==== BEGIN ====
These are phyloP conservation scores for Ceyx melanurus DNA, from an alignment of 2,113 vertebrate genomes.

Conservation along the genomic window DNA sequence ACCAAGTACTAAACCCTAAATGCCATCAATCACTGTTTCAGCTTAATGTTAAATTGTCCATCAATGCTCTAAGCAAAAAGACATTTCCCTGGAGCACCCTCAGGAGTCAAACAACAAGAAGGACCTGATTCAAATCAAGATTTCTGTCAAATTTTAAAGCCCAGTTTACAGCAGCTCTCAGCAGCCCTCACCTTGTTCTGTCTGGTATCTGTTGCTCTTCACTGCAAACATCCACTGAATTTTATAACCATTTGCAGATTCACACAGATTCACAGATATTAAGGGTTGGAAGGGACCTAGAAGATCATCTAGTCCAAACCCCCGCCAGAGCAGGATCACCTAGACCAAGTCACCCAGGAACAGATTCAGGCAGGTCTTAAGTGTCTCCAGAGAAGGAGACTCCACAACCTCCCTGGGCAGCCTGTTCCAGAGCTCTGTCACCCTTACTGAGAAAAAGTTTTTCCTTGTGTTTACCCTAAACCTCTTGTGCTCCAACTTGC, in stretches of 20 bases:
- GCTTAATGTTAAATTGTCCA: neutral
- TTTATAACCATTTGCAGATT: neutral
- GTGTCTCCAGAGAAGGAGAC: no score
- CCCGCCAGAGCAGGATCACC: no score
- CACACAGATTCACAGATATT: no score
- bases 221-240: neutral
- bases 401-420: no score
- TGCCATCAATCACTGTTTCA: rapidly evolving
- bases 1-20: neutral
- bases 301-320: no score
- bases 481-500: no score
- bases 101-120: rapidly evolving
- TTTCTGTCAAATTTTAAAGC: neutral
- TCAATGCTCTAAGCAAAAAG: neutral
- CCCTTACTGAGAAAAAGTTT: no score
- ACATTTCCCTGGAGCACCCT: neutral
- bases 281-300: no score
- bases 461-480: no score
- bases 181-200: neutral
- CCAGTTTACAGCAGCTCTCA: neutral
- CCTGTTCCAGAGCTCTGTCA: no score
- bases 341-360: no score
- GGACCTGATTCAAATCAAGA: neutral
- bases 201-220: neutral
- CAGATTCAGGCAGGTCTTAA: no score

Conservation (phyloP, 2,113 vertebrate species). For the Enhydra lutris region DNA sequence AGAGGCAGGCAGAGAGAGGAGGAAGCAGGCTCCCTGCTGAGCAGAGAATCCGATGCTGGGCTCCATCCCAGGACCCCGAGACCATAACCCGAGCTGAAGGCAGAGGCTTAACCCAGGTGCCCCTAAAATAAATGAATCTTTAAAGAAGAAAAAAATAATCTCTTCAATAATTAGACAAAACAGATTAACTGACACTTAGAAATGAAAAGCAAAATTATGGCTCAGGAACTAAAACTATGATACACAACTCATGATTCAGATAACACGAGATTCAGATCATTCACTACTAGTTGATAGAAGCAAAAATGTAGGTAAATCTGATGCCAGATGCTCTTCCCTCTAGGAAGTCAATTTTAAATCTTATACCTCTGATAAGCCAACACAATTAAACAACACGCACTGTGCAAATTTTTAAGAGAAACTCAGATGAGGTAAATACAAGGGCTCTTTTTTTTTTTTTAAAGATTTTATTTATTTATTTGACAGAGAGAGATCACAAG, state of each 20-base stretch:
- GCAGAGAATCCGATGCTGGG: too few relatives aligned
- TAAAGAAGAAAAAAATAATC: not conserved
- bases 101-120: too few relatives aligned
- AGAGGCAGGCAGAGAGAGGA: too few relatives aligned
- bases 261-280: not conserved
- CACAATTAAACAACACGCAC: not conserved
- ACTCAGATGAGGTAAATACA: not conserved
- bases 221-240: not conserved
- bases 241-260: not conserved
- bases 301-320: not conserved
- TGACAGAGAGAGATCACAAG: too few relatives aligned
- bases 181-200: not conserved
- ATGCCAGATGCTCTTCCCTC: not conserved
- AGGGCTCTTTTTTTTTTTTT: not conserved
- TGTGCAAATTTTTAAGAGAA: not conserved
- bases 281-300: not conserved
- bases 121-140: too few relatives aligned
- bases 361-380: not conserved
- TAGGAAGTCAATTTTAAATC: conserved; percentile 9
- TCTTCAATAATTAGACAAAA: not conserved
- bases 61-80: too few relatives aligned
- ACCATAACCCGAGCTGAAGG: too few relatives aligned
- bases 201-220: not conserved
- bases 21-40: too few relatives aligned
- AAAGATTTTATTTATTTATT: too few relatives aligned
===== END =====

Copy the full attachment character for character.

These are phyloP conservation scores for Ceyx melanurus DNA, from an alignment of 2,113 vertebrate genomes.

Conservation along the genomic window DNA sequence ACCAAGTACTAAACCCTAAATGCCATCAATCACTGTTTCAGCTTAATGTTAAATTGTCCATCAATGCTCTAAGCAAAAAGACATTTCCCTGGAGCACCCTCAGGAGTCAAACAACAAGAAGGACCTGATTCAAATCAAGATTTCTGTCAAATTTTAAAGCCCAGTTTACAGCAGCTCTCAGCAGCCCTCACCTTGTTCTGTCTGGTATCTGTTGCTCTTCACTGCAAACATCCACTGAATTTTATAACCATTTGCAGATTCACACAGATTCACAGATATTAAGGGTTGGAAGGGACCTAGAAGATCATCTAGTCCAAACCCCCGCCAGAGCAGGATCACCTAGACCAAGTCACCCAGGAACAGATTCAGGCAGGTCTTAAGTGTCTCCAGAGAAGGAGACTCCACAACCTCCCTGGGCAGCCTGTTCCAGAGCTCTGTCACCCTTACTGAGAAAAAGTTTTTCCTTGTGTTTACCCTAAACCTCTTGTGCTCCAACTTGC, in stretches of 20 bases:
- GCTTAATGTTAAATTGTCCA: neutral
- TTTATAACCATTTGCAGATT: neutral
- GTGTCTCCAGAGAAGGAGAC: no score
- CCCGCCAGAGCAGGATCACC: no score
- CACACAGATTCACAGATATT: no score
- bases 221-240: neutral
- bases 401-420: no score
- TGCCATCAATCACTGTTTCA: rapidly evolving
- bases 1-20: neutral
- bases 301-320: no score
- bases 481-500: no score
- bases 101-120: rapidly evolving
- TTTCTGTCAAATTTTAAAGC: neutral
- TCAATGCTCTAAGCAAAAAG: neutral
- CCCTTACTGAGAAAAAGTTT: no score
- ACATTTCCCTGGAGCACCCT: neutral
- bases 281-300: no score
- bases 461-480: no score
- bases 181-200: neutral
- CCAGTTTACAGCAGCTCTCA: neutral
- CCTGTTCCAGAGCTCTGTCA: no score
- bases 341-360: no score
- GGACCTGATTCAAATCAAGA: neutral
- bases 201-220: neutral
- CAGATTCAGGCAGGTCTTAA: no score

Conservation (phyloP, 2,113 vertebrate species). For the Enhydra lutris region DNA sequence AGAGGCAGGCAGAGAGAGGAGGAAGCAGGCTCCCTGCTGAGCAGAGAATCCGATGCTGGGCTCCATCCCAGGACCCCGAGACCATAACCCGAGCTGAAGGCAGAGGCTTAACCCAGGTGCCCCTAAAATAAATGAATCTTTAAAGAAGAAAAAAATAATCTCTTCAATAATTAGACAAAACAGATTAACTGACACTTAGAAATGAAAAGCAAAATTATGGCTCAGGAACTAAAACTATGATACACAACTCATGATTCAGATAACACGAGATTCAGATCATTCACTACTAGTTGATAGAAGCAAAAATGTAGGTAAATCTGATGCCAGATGCTCTTCCCTCTAGGAAGTCAATTTTAAATCTTATACCTCTGATAAGCCAACACAATTAAACAACACGCACTGTGCAAATTTTTAAGAGAAACTCAGATGAGGTAAATACAAGGGCTCTTTTTTTTTTTTTAAAGATTTTATTTATTTATTTGACAGAGAGAGATCACAAG, state of each 20-base stretch:
- GCAGAGAATCCGATGCTGGG: too few relatives aligned
- TAAAGAAGAAAAAAATAATC: not conserved
- bases 101-120: too few relatives aligned
- AGAGGCAGGCAGAGAGAGGA: too few relatives aligned
- bases 261-280: not conserved
- CACAATTAAACAACACGCAC: not conserved
- ACTCAGATGAGGTAAATACA: not conserved
- bases 221-240: not conserved
- bases 241-260: not conserved
- bases 301-320: not conserved
- TGACAGAGAGAGATCACAAG: too few relatives aligned
- bases 181-200: not conserved
- ATGCCAGATGCTCTTCCCTC: not conserved
- AGGGCTCTTTTTTTTTTTTT: not conserved
- TGTGCAAATTTTTAAGAGAA: not conserved
- bases 281-300: not conserved
- bases 121-140: too few relatives aligned
- bases 361-380: not conserved
- TAGGAAGTCAATTTTAAATC: conserved; percentile 9
- TCTTCAATAATTAGACAAAA: not conserved
- bases 61-80: too few relatives aligned
- ACCATAACCCGAGCTGAAGG: too few relatives aligned
- bases 201-220: not conserved
- bases 21-40: too few relatives aligned
- AAAGATTTTATTTATTTATT: too few relatives aligned